MYC. Researchers believe JAG2 levels have the ability to determines stages of
cancer and how aggressive the cancer might be. Similarly, high levels of JAG2 expression result in human
endometrial cancer (Sasnauskien?). Endometrial cancer begins at the
lining of the uterus and spreads from there. It is also called uterine cancer
and generally affects women after menopause. Interesting to note, uterine
cancer is linked with high levels of survival and generally good prognoses. The
development of normal cells into cancer cells most certainly correlates to
Notch signaling, but to what extent is unknown. In endometrial cancer, the
Notch pathway acts as an anti-oncogene and aids in protection of cells as
opposed the other cancers. With that being said, the Notch pathway affects
numerous cancers depending on the level of protein expression in those
respective cancers. Notch and MAPK signaling have also been studied in breast
cancer. Irregular Notch signaling leads to overexpression of various Notch
proteins as well as JAG1 and JAG2. Breast cancer tissues exhibited high levels
of these proteins as compared to normal tissues (Mittal). More research is needed to determine the
entire mechanism involving the key players of receptors, ligands, and
downstream targets through breast cancer development. The role of Notch
signaling in thyroid cancer has yet to be investigated. This helps us see what
is not yet known with JAG2 and why
our work is valid. Also, we are optimistic that our research with our animal
models will help the thyroid cancer field in creating better treatment and
therapies in this cancer. Our experiments will target our two specific aims.

 

Hypothesis and Specific Aims

We hypothesize that overexpression of
JAG2 drives papillary thyroid cancer
progression. Through testing this hypothesis, we hope to uncover JAG2’s role and importance in papillary
thyroid cancer. To test this hypothesis, we will test JAG2 in vitro and in vivo on hopes of understanding why JAG2 is upregulated and how its
expression affects cell characteristics.

Specific Aim 1: Evaluate whether JAG2 is required for metastasis within papillary thyroid cancer.
We will use the BRAF cell line that contained a PTEN deletion and a BRAFV600E
mutation for our cellular model. Our cellular model will involve siRNA
knockdowns to study cell morphology, motility, and metalloprotease assays. Our
animal model experiment will be straightforward in testing mortality and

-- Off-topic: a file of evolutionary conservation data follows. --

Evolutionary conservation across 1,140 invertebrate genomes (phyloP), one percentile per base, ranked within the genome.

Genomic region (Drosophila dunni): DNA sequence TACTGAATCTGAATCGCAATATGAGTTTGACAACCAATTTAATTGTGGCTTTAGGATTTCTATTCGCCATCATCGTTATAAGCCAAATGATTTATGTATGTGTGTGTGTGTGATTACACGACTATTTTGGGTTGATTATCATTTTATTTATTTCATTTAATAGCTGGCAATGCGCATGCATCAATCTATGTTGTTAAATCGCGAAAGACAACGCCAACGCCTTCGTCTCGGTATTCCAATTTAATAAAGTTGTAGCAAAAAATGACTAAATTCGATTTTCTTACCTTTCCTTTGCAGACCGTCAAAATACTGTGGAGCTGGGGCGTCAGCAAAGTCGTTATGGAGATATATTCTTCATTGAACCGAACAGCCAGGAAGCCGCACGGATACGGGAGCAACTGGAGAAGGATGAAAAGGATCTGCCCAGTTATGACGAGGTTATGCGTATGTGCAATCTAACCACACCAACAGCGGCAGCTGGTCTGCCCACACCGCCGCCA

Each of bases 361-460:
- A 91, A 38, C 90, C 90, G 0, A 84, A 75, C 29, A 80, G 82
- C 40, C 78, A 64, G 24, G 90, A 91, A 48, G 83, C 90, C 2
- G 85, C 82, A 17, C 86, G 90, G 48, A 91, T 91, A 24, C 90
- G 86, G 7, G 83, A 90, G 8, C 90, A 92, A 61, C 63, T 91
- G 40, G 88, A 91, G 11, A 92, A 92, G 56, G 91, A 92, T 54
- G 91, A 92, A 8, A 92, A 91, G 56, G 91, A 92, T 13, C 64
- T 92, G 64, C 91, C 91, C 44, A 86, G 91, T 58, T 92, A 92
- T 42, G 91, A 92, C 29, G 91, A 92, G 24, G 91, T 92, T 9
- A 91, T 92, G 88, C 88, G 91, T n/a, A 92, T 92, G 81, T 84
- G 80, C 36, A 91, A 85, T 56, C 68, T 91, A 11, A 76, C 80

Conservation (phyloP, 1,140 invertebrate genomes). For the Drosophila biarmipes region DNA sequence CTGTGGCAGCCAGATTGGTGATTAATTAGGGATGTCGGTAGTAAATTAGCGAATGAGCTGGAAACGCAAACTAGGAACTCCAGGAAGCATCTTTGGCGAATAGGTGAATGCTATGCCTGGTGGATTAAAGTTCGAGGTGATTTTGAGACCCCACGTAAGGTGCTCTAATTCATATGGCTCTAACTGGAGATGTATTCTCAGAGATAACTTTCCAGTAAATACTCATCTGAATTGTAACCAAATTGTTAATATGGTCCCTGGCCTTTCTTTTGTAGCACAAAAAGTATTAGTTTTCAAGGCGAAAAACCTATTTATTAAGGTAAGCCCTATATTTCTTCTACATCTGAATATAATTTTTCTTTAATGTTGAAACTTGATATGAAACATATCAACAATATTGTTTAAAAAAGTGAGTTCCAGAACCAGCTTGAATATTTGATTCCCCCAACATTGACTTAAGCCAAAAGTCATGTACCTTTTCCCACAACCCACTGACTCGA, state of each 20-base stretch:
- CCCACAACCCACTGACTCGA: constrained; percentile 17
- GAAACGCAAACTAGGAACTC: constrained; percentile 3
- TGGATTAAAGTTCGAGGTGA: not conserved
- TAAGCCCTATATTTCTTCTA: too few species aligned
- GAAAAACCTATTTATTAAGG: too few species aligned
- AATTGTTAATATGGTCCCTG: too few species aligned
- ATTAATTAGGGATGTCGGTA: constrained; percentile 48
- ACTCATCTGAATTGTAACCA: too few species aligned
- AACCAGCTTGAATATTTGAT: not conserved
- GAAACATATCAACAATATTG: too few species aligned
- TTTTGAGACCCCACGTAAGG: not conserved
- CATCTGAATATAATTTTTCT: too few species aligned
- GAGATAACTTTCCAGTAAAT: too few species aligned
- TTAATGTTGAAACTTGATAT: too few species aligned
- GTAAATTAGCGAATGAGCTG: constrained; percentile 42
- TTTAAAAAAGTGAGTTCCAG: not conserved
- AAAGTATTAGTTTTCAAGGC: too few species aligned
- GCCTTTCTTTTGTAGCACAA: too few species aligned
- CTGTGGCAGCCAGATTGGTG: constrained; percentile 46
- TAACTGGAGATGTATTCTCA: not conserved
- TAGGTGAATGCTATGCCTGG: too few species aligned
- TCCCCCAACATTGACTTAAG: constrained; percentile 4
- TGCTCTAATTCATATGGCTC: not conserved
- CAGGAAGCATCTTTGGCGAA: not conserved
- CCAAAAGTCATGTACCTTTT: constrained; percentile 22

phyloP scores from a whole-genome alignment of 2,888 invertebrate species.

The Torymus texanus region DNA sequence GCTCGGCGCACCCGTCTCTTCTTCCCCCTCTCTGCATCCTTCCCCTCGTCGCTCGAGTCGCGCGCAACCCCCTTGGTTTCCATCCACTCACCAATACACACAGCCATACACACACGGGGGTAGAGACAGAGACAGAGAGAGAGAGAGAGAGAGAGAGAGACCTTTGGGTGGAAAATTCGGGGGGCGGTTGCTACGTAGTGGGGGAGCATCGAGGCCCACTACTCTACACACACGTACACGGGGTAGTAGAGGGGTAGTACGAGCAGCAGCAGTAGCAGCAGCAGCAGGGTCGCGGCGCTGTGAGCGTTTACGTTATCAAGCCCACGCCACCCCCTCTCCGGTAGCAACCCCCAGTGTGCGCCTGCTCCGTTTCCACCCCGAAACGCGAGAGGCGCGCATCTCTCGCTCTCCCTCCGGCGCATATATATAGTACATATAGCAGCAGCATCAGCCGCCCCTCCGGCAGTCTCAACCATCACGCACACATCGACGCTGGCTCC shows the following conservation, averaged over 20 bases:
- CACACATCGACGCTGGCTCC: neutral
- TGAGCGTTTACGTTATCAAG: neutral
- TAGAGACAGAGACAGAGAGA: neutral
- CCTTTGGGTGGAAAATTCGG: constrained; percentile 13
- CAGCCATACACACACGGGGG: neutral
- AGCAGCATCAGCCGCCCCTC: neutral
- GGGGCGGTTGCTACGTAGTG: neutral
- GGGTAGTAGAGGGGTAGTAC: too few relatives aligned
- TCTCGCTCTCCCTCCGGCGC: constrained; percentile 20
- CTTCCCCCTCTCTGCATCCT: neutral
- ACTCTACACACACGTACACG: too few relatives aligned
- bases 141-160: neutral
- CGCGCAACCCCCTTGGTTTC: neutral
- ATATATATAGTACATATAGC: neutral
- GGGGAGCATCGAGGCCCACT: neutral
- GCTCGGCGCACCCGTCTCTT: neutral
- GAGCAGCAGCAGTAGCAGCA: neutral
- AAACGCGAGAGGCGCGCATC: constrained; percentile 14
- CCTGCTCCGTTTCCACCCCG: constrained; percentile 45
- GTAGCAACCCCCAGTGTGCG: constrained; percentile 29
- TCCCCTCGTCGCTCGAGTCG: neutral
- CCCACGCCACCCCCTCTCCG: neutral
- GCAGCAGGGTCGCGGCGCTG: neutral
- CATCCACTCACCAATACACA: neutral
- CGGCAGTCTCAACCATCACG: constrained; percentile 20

pathology of mouse models.

Specific Aim 2: Evaluate JAG2
expression in different stages of cancer. To test expression, we will use
cancer samples from the Cancer Genome Atlas. Various experiments like RT-PCR,
western blots, and tissue analysis will help us compare the expression of JAG2 in normal and cancer sample tissues.

 

 

 

 

 

Experimental Design

The first experiments for our
research will include various verifications and confirmations that the Notch
pathway is activated by MAPK signaling and that JAG2 is expressed in Notch signaling. We will use BrafV600E/Pten
-/- /TPO-Cre mice containing the mutation
in BRAF and Pten deletion (Jolly).
These were mice with Cre recombinase activation that developed papillary
thyroid cancer (Jolly). With
BrafV600E/Pten
-/- /TPO-Cre mice and wildtype thyrocytes, we will
activate the MAPK pathway with various growth and differentiation factors for
assessment of the pathway. The immunoprecipitations will tell us the protein
interactions in our cells. We will then run western blots with antibodies to
MAPK and ERK for confirmation of activation of the pathway. After confirmation,
we will run western blots with antibodies to Notch ligands and JAG2 protein.
This will confirm the Notch signaling is downstream and activated by the MAPK
pathway.

To test specific aim 1, we will
inhibit and silence JAG2 in our
cellular and animal model to observe changes in metastasis of papillary thyroid
cancer. The first set of experiments will deal with cellular models. The BRAF
cell lines from Dr. McDonald’s class will be used with the addition of normal
thyroid cells derived from mice with no BRAF mutations. Most importantly, we
will incubate the derived BRAF cells with siRNA knockdowns of JAG2. We will try different